The beetle bit glass cutting system consists of a ruler, cutting bar, swiveling dial, angle adjustments, directional glass stops, straight edge rest, and an oil reservoir. It offers a quick compass guide for cutting a wide variety of shapes, angles, and designs with easy to adjust stops that assist in avoiding slippage. The cutting surface consists of square waffle grids that can be added to increase space for larger pieces.
Vigrue Glass Cutter
The outstanding characteristics of a Vigrue glass cutting tool are its weight and head; its head swivels at 360° and makes it easy to cut curves and long straight lines. The structure of a Vigrue glass cutter is like that of a pencil cutter and has a pencil grip with an oil reservoir. It is capable of cutting thicknesses of 0.3 cm to 1.8 cm or 1/8 inch to 45/64 inch.
At the heart of every glass cutter is a cutting wheel that does consistent, precise, and accurate scoring. The best wheels are made from tungsten carbide or various forms of steel alloys.
Of the available wheels, tungsten carbide wheels are of the highest quality and are the most durable; they are also the most expensive due to their high quality and excellent performance. Tungsten carbide wheels retain their sharp edge far longer than steel alloy wheels.
Glass Cutting Tool Considerations
Tools for glass cutting come in a wide variety of sizes, configurations, and durability. In some cases, a glass cutting system is preferable to using handheld tools since they provide greater control and accuracy. The one drawback to a system is its lack of mobility, which prevents it from being used on job sites and work locations.
There are several factors to consider when making the decision to purchase a glass cutting tool. The most important part of the decision is the type of work to be completed since there are tools for professionals and tools for weekend or DIY jobs.
As with the purchase of any type of tool, the price of a glass cutting tool is directly related to the type of work to be performed and the requirements of the work. Most high quality glass cutting tools cost between $100 and $300 dollars. Those that cost less are designed for hobbyists and are smaller.
The size of the piece of glass dictates the size and necessary quality of the glass cutting tool. Large pieces of glass require a larger work space to perform longer cuts, and they include cutting arms, which reduce the need for shifting the glass to reach a particular area. Having a cutting tool with an arm improves precision and accuracy and makes the process more efficient.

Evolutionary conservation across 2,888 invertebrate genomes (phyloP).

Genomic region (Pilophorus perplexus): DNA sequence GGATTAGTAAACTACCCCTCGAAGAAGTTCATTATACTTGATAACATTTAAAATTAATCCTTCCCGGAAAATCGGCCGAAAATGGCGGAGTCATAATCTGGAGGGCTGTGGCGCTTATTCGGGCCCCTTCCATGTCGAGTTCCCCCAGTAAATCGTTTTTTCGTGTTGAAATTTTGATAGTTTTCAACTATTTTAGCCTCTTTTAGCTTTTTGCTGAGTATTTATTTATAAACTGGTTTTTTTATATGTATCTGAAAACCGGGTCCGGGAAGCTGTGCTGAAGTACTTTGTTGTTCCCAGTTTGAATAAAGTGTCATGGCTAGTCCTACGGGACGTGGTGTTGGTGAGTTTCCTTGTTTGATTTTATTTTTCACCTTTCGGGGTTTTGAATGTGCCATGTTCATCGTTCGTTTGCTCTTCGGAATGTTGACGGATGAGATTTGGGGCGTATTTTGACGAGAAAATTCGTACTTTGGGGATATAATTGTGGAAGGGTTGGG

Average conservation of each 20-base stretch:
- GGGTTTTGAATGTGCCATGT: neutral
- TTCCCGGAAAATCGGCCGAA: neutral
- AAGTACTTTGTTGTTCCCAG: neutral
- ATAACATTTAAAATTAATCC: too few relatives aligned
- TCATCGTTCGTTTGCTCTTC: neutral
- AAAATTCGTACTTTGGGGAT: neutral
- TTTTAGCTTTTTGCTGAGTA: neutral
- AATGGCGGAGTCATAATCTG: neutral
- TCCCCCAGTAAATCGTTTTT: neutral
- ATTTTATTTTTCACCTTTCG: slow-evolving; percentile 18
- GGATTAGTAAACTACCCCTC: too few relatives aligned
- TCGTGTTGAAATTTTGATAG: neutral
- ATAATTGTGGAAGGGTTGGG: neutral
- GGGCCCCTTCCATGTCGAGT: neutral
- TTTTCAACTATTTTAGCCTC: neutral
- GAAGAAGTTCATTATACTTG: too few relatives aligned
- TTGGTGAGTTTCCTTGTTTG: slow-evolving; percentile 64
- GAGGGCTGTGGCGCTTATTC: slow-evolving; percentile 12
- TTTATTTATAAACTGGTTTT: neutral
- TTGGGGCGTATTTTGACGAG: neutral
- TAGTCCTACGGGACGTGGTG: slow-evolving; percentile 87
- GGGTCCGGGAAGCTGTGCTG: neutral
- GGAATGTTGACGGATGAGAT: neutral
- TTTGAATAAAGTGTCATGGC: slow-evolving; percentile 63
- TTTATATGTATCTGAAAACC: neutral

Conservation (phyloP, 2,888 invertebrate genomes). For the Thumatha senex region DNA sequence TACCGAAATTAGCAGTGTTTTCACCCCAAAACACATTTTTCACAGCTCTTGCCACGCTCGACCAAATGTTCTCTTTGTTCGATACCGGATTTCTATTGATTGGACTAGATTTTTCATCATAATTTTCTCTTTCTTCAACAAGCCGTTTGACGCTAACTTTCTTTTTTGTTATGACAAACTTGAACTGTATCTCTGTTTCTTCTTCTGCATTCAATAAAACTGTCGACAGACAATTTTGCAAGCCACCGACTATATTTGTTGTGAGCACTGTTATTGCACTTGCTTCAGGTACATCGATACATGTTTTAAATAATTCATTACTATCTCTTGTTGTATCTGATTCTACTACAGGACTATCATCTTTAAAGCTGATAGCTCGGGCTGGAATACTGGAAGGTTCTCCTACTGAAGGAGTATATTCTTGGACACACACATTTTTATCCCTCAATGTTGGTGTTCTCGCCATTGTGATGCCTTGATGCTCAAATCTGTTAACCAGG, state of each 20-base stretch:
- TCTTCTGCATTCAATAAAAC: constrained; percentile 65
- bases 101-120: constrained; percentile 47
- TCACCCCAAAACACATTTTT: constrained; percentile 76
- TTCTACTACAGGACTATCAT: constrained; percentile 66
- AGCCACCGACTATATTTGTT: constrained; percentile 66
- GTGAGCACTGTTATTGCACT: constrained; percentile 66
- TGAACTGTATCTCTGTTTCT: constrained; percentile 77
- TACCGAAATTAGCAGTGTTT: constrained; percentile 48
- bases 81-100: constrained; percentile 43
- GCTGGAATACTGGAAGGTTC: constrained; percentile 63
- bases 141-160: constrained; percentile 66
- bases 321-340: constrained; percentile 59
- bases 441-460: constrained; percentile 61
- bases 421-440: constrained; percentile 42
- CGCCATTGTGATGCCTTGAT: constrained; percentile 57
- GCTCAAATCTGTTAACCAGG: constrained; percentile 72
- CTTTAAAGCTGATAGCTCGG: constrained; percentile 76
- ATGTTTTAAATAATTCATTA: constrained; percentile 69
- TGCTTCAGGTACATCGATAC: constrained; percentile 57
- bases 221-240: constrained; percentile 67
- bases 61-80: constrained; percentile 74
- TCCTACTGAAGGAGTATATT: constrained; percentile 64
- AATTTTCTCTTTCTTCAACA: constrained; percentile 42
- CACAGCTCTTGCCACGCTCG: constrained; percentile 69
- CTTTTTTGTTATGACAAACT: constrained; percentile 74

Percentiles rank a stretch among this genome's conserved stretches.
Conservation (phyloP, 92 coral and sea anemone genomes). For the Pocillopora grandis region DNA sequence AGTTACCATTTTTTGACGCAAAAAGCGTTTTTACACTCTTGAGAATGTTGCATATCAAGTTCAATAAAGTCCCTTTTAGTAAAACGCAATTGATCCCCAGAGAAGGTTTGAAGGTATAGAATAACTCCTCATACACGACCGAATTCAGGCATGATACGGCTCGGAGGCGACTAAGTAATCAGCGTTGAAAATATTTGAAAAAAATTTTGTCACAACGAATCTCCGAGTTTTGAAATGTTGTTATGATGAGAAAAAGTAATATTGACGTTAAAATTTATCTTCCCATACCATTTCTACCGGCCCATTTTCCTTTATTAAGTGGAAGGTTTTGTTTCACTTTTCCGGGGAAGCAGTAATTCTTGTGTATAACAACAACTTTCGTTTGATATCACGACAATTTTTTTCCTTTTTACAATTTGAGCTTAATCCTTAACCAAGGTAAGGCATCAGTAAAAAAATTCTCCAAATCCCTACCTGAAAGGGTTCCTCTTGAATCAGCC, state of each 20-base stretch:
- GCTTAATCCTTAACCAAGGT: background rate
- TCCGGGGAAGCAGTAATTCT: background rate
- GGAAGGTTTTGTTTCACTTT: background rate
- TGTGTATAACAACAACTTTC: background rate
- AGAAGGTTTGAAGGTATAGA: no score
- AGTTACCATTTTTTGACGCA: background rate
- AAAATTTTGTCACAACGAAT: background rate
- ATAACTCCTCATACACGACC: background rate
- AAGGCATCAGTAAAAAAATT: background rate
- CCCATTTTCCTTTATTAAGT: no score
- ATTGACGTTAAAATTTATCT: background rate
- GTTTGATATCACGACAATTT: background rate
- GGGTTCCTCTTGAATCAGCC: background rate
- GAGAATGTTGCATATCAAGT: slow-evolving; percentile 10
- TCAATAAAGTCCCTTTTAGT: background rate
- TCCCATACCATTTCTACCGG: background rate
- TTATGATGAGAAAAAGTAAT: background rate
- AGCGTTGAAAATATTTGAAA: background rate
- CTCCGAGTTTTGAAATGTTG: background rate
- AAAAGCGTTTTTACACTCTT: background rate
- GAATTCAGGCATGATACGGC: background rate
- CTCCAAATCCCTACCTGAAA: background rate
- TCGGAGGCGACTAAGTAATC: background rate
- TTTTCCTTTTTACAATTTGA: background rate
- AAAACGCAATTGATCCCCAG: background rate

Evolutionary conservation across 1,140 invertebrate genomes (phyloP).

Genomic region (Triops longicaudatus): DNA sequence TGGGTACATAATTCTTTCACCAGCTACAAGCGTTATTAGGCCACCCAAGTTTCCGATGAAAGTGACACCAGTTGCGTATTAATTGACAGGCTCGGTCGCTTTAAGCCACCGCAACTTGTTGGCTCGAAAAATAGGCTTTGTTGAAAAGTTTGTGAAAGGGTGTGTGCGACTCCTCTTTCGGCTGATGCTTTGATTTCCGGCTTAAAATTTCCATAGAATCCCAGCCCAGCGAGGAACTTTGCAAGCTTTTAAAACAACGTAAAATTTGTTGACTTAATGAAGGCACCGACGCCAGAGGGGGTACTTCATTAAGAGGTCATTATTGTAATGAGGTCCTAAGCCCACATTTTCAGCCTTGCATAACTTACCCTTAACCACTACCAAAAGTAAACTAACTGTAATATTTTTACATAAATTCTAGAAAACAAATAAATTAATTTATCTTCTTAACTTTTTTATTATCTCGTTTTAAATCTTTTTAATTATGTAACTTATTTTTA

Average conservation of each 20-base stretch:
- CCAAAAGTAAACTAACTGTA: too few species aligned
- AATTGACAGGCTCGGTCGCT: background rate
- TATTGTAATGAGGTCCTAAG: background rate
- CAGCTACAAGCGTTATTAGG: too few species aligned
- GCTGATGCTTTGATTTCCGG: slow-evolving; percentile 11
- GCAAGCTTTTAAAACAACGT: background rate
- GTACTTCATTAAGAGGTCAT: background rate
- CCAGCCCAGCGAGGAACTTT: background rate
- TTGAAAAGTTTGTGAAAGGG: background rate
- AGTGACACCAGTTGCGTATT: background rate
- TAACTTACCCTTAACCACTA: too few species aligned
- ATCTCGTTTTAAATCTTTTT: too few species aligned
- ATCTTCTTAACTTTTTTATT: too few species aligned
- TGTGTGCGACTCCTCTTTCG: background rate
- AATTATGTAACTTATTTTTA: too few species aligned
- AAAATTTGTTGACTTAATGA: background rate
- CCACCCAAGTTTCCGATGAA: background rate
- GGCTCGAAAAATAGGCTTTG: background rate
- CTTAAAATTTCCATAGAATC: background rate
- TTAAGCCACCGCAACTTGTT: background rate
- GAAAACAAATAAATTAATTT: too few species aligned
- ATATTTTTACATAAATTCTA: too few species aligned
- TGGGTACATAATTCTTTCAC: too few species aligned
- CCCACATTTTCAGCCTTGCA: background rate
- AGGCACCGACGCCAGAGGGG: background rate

Types of Glass
Included in the evaluation is the type of glass. The majority of glass cutters can be used on any type of glass with certain cutters offering better performance on specific types. Thinner glass, glass under 0.6 cm (15/64 in), does not require much force to score its surface and can be cut with a lighter tool.
The use of more sophisticated tools is required when the glass is thicker, such as 2 cm (25/32 in); these are glasses for plate windows and mirrors. Cutting of thicker glasses does not require detailed cutting or precision and is normally straight line. To meet the demands of thicker glass, a heavier and more durable cutter will be necessary as it allows the user to bear down and apply greater force.
Tool Cutting Range
Glass cutting tool manufacturers supply a wide range of tools to meet any glass cutting need. Thin sheet glass cutters are able to cut glass with a thickness between. 0.2 cm and 0.6 cm (5/64 in and 15/64 in). Medium thickness cutters range between 0.6 cm and 1.2 cm (5/64 in and 15/32 in). Thicker and more robust glass cutters begin at 1.0 cm (25/64 in).
Many glass cutters have cutting heads that can be changed to fit the needs of the application. They allow the user to choose the right wheel to conform with the thickness of the glass. A multi-head tool offers the flexibility of cutting any thickness of glass using the same tool.
Glass cutting oil lubricates the blade of a glass cutter, allowing it to roll freely. Its use protects the blade and makes it useful over a longer period of time. Glass cutting oil is water soluble, non-toxic, easily cleaned up , and is non-corrosive. A wide variety of oils can be used for glass cutting, from mineral oil to diesel oil as well as several commercial varieties.
Glass cutting tools can come with an oil reservoir that applies the oil as the wheel cuts. If the cutter does not have a reservoir, oil can be applied to the cutting line to lubricate the cutter as it scores the piece. An alternative is to dip the cutting wheel in oil prior to performing the cut.
Cutting oil is not a necessity, but it provides a method for protecting the cutting tool and prolonging its life. Professional glass cutters use a variety of techniques for applying cutting oil. They carefully examine their cutting tools to ensure the quality of their work.